Though the neighborhood isn’t generally known for hip clubs, Susanne Bartsch's long-running soiree, Vandam Sundays, at eco-themed Greenhouse is among the area’s best nightlife options. You can catch a gig at winery-cum-venue City Winery or global-music hot spot S.O.B.’s. Start (or end) your night at one of the area’s best bars.
RECOMMENDED: Full guide to Soho, New York
Nightlife in Soho
Unabashedly grown-up and yuppie-friendly, this slick new club launched by oenophile Michael Dorf, founder of the Knitting Factory, is New York’s only fully functioning winery, as well as a 350-seat concert space. Acts tend to be on the quiet side, but that doesn’t mean the shows lack bite. Younger singer-songwriters like Keren Ann and Diane Birch have appeared, but the place is dominated by older artists (David Johansen, Los Lobos).
Claustrophobes, beware: It gets crowded down here, especially on weekends, thanks to the immense popularity of this Village standby. Big names from Louis CK to Aziz Ansari will just drop by for a set and on any given night, you can expect to see other local greats whose acts are more X-rated than at other clubs (and who will distract you from your bachelorette-partying neighbors).
Smack in the middle of the exclusive-club district, on the western end of Spring Street, is a rock & roll throwback to the days when girls wore their hair big and boys wore tapered pants and snapped their fingers. Velvet-rope discos be damned—this metal-head (or would that be mullet-head?) mecca allows you to dance to the best of the ’80s bands. Saturday is Britpop night.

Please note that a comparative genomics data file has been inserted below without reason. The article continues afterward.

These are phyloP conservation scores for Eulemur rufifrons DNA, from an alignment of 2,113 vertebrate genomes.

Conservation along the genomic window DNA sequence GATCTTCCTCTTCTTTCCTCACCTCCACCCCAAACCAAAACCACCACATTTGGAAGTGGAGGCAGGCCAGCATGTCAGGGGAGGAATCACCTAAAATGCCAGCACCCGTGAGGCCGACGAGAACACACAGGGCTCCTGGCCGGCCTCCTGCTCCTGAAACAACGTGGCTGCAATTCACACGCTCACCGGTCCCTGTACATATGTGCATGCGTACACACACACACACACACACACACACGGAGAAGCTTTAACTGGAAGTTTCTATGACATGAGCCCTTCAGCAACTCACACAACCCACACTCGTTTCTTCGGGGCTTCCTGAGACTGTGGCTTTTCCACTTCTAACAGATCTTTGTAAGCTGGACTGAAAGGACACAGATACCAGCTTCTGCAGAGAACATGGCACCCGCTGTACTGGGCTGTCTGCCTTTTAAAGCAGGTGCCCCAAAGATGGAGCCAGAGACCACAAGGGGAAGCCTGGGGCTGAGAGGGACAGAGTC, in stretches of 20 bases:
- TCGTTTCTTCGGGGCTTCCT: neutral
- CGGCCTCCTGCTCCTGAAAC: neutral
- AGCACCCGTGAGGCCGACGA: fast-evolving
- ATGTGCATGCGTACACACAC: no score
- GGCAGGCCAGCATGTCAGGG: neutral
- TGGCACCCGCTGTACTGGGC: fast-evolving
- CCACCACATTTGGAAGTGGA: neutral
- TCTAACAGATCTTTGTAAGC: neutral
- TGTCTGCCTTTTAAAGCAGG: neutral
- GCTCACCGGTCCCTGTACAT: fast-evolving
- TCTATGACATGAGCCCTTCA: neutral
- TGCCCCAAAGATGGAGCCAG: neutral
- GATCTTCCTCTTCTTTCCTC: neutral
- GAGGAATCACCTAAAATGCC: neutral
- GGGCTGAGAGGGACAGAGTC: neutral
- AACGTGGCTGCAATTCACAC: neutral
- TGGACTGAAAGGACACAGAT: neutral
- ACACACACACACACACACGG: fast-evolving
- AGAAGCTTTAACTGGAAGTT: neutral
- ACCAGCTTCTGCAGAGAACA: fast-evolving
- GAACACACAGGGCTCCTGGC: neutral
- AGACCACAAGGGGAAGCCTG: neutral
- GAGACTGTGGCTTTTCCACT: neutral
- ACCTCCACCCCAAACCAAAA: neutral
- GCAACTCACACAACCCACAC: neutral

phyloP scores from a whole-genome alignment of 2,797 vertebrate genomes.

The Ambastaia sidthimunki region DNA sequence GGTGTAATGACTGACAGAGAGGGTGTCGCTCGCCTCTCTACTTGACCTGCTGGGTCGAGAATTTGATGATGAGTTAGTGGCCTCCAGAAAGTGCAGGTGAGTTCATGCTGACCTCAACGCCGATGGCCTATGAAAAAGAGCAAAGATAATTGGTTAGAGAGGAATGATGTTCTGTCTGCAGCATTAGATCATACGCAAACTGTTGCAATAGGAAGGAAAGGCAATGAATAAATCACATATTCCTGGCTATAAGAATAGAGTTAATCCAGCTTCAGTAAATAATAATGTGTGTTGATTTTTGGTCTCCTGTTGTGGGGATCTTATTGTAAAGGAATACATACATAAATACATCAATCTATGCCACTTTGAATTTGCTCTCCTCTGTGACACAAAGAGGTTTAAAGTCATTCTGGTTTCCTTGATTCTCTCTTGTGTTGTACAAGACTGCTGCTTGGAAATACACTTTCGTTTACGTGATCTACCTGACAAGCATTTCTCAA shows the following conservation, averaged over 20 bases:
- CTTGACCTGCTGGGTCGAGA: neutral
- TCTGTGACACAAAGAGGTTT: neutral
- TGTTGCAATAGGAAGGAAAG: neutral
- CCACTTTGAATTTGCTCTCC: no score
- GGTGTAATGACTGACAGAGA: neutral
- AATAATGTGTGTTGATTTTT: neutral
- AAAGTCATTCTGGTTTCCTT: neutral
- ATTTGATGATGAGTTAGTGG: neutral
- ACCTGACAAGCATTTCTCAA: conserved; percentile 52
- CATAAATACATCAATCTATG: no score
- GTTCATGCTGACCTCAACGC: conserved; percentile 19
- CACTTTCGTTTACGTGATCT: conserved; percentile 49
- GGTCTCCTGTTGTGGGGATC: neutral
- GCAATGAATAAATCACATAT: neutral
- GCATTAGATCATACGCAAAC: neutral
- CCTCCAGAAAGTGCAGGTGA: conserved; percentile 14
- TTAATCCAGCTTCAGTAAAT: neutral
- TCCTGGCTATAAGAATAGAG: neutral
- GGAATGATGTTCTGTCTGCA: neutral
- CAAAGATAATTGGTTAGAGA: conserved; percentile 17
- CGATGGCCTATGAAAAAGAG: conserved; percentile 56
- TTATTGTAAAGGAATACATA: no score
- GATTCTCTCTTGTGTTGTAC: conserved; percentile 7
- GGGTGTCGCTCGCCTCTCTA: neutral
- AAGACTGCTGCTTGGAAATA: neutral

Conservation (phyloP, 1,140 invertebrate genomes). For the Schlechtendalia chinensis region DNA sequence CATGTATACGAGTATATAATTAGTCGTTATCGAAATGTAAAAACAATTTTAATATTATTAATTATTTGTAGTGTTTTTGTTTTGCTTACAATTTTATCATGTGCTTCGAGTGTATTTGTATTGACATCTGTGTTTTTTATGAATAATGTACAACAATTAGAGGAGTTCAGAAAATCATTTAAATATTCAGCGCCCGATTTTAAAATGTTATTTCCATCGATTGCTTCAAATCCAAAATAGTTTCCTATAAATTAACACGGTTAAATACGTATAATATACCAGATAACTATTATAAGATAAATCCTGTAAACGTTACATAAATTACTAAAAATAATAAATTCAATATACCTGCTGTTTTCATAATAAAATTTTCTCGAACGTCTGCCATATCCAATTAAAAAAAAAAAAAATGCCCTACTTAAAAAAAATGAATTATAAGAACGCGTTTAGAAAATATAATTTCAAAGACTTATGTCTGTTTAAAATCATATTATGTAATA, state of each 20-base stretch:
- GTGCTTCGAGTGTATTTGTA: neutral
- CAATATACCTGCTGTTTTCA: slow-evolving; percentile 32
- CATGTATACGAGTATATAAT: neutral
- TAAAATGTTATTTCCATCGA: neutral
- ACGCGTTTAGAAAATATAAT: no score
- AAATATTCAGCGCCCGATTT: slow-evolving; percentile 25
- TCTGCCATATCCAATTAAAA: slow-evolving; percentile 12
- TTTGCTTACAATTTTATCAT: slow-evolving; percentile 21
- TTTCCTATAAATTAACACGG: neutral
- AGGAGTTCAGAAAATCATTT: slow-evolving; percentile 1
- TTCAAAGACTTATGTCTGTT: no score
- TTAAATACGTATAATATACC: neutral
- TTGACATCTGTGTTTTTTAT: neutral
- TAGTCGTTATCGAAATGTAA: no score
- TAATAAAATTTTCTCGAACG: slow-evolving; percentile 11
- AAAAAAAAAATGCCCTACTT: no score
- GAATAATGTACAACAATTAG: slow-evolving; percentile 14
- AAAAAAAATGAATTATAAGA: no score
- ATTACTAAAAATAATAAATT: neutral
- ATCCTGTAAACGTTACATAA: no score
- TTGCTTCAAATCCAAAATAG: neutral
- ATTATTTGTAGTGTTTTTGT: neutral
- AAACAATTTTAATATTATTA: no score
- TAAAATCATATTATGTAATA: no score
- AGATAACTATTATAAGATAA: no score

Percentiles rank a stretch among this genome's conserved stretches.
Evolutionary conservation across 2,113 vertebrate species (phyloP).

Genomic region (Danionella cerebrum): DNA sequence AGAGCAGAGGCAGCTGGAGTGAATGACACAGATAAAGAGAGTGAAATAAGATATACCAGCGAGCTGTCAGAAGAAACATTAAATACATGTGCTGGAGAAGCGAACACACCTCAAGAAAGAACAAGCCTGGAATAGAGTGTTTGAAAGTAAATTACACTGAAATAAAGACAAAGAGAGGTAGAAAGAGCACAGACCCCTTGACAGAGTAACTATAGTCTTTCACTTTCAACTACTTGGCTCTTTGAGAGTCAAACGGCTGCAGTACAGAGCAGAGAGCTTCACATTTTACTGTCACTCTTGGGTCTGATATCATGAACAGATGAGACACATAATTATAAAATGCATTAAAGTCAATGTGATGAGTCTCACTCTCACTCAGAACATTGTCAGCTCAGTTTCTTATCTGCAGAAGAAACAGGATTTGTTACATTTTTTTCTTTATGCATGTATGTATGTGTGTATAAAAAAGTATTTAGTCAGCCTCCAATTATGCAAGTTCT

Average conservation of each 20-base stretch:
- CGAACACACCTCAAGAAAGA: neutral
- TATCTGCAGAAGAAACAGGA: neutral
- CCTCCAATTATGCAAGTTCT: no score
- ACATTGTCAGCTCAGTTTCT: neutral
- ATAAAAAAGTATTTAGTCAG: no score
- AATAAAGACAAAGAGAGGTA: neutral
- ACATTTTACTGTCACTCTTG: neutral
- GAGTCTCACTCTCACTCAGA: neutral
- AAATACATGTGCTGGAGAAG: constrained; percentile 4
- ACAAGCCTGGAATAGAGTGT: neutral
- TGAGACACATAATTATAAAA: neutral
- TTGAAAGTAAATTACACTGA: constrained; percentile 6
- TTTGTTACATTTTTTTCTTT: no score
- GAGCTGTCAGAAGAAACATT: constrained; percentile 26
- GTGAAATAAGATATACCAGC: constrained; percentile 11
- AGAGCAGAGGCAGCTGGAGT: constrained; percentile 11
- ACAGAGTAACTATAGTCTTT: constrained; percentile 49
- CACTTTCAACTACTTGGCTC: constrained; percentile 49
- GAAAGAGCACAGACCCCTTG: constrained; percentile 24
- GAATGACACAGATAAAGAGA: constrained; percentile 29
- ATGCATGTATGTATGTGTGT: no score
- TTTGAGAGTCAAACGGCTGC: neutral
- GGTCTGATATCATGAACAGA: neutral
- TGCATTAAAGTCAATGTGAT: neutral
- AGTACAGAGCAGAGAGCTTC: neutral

JIMMY is the perfect spot in Soho for an after-work or pre/post dinner cocktail, set 18 floors high atop The James Hotel. Jimmy is a contemporary interpretation of the classic pub, with a 1970’s New York twist. The atmosphere is intimate and refined, with lingham wood floors and swank modular furniture—all surrounded by 14’ windows with panoramic views of Midtown, Wall Street, the Hudson River, and the bridges spanning the East River. Unlike typical rooftop bars, Jimmy is a year-round destination.
Macao Trading Co. covers two floors offering both a spacious dining room upstairs and an intimate lounge downstairs. The cuisine represents the blend of Chinese and Portuguese cuisines found in the once independent colony of its namesake. Located on Church St, at the edge of Tribeca, Macao’s décor is a dramatic composition of lighting, relics and industrial iron work. The high ceilings and tucked away location provide a fitting setting for the restaurant’s 1940s portside warehouse feel, recalling the adventure of Macao’s "red lantern district."
Launched by a team that includes rocker Andrew W.K., Santos is committed to resuscitating the downtown area's underground scene, with top spinners of off-kilter house, cosmic disco, funk and soul regularly taking to the decks. Both floors are basically black, square rooms done out in a bare-bones, generic club style but don't be put off. The club books a mixture of danceable DJs and a smattering of metal, hip-hop and indie-rock acts.
The titular sounds of Brazil (S.O.B.—get it?) are just some of the many global genres that keep this spot hopping. Hip-hop, soul, reggae and Latin beats all figure in the mix, with Seu Jorge, Zap Mama and Wyclef Jean each appearing of late. The drinks are expensive, but the sharp-looking clientele doesn't seem to mind.
Vintage rock, R&B, funk, reggae and soul rules the roost at the former home of the storied club Folk City, with a smattering of world-music and country acts to keep things lively. Cheryl Pepsii Riley hosts a Monday-night jam, there's belly dancing on Tuesdays and a long-running open mike on Sundays.